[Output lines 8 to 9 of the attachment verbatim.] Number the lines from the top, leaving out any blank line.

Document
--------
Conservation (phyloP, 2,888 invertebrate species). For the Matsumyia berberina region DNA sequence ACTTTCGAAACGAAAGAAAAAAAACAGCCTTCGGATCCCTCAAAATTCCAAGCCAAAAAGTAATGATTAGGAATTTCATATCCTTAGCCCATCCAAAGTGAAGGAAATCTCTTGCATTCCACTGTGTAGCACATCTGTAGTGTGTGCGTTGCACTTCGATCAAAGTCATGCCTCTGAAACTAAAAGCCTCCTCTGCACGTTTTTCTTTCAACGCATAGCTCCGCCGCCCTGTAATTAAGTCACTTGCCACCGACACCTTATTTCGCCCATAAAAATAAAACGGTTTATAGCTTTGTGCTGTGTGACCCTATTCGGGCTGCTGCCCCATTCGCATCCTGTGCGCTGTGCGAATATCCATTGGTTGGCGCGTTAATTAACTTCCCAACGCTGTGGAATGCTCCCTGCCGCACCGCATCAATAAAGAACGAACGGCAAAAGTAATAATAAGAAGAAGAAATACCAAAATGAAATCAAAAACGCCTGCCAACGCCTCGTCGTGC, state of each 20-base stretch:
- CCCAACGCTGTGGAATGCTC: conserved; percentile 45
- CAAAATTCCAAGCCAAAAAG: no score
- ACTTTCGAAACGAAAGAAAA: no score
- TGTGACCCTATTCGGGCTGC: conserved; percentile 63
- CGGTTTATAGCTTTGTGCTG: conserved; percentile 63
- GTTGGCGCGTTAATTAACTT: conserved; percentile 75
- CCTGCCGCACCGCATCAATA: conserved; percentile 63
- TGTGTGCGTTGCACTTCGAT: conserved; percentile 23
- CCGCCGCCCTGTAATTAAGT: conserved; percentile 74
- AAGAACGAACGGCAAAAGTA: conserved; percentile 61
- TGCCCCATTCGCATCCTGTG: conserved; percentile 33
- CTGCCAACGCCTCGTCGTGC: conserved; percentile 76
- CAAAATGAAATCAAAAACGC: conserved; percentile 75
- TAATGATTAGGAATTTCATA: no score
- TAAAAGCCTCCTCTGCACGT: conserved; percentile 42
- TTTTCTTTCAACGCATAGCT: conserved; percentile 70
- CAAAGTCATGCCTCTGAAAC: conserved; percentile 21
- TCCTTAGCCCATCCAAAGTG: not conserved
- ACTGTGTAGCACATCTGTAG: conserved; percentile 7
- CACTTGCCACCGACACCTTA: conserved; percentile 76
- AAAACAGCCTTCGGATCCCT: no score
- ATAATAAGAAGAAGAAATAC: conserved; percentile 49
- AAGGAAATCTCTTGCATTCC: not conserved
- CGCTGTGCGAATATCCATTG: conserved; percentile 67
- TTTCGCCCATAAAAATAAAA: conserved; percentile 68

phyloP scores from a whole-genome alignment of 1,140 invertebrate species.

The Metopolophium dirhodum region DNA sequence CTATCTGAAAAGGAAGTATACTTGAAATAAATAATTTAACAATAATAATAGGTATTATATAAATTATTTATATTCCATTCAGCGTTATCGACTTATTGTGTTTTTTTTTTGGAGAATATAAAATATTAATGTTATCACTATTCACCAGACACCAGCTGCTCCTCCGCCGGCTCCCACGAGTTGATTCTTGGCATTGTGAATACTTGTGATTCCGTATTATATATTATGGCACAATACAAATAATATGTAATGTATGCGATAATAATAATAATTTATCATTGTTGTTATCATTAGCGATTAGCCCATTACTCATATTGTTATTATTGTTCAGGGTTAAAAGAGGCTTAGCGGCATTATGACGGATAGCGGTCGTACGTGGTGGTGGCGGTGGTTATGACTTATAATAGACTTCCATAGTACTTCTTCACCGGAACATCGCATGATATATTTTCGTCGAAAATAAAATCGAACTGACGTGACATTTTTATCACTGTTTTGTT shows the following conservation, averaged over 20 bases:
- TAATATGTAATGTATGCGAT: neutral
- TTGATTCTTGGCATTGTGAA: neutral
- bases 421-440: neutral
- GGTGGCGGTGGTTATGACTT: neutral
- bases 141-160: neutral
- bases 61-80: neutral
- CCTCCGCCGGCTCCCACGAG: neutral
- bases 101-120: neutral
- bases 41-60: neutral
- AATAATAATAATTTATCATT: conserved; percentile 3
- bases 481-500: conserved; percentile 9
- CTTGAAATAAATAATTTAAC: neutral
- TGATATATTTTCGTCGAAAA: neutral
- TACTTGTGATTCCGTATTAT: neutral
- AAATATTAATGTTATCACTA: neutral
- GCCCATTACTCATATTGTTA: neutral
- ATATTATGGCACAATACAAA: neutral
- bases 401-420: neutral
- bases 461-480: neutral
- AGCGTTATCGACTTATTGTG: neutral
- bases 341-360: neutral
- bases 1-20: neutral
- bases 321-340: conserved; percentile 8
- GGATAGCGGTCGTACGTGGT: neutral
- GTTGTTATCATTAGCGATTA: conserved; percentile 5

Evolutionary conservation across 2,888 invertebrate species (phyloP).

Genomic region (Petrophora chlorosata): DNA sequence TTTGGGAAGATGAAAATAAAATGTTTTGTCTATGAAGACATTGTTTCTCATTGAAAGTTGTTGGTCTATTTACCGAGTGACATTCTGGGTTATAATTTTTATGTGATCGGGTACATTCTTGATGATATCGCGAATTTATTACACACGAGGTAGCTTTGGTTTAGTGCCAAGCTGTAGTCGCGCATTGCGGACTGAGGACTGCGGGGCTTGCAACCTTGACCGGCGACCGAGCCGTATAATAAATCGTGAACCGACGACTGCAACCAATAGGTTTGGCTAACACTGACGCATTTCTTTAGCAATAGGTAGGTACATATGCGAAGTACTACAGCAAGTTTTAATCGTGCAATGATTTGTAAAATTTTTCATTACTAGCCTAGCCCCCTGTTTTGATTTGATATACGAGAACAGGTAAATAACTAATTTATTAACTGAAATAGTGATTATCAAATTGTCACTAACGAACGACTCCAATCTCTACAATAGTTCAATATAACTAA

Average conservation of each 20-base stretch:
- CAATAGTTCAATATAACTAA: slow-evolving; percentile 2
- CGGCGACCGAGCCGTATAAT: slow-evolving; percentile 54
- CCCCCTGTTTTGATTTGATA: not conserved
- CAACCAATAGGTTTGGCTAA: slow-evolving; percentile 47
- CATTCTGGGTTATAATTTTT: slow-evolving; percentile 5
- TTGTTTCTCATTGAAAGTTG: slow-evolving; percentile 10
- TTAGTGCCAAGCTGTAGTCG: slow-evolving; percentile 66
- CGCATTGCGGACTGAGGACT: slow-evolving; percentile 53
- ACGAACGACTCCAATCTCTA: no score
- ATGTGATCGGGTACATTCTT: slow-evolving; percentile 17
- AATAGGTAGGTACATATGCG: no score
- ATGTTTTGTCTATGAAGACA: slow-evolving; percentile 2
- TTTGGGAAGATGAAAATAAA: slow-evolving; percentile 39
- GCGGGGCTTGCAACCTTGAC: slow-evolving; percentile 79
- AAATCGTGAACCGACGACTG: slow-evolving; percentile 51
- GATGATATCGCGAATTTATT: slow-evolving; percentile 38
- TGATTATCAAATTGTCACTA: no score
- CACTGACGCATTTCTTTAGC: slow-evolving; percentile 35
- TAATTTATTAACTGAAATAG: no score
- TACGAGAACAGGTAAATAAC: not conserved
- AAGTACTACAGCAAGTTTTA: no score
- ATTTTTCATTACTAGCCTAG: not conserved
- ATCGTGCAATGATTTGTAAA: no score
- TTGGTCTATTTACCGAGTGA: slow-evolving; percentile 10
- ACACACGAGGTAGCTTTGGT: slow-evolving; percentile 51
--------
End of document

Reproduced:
- CCTGCCGCACCGCATCAATA: conserved; percentile 63
- TGTGTGCGTTGCACTTCGAT: conserved; percentile 23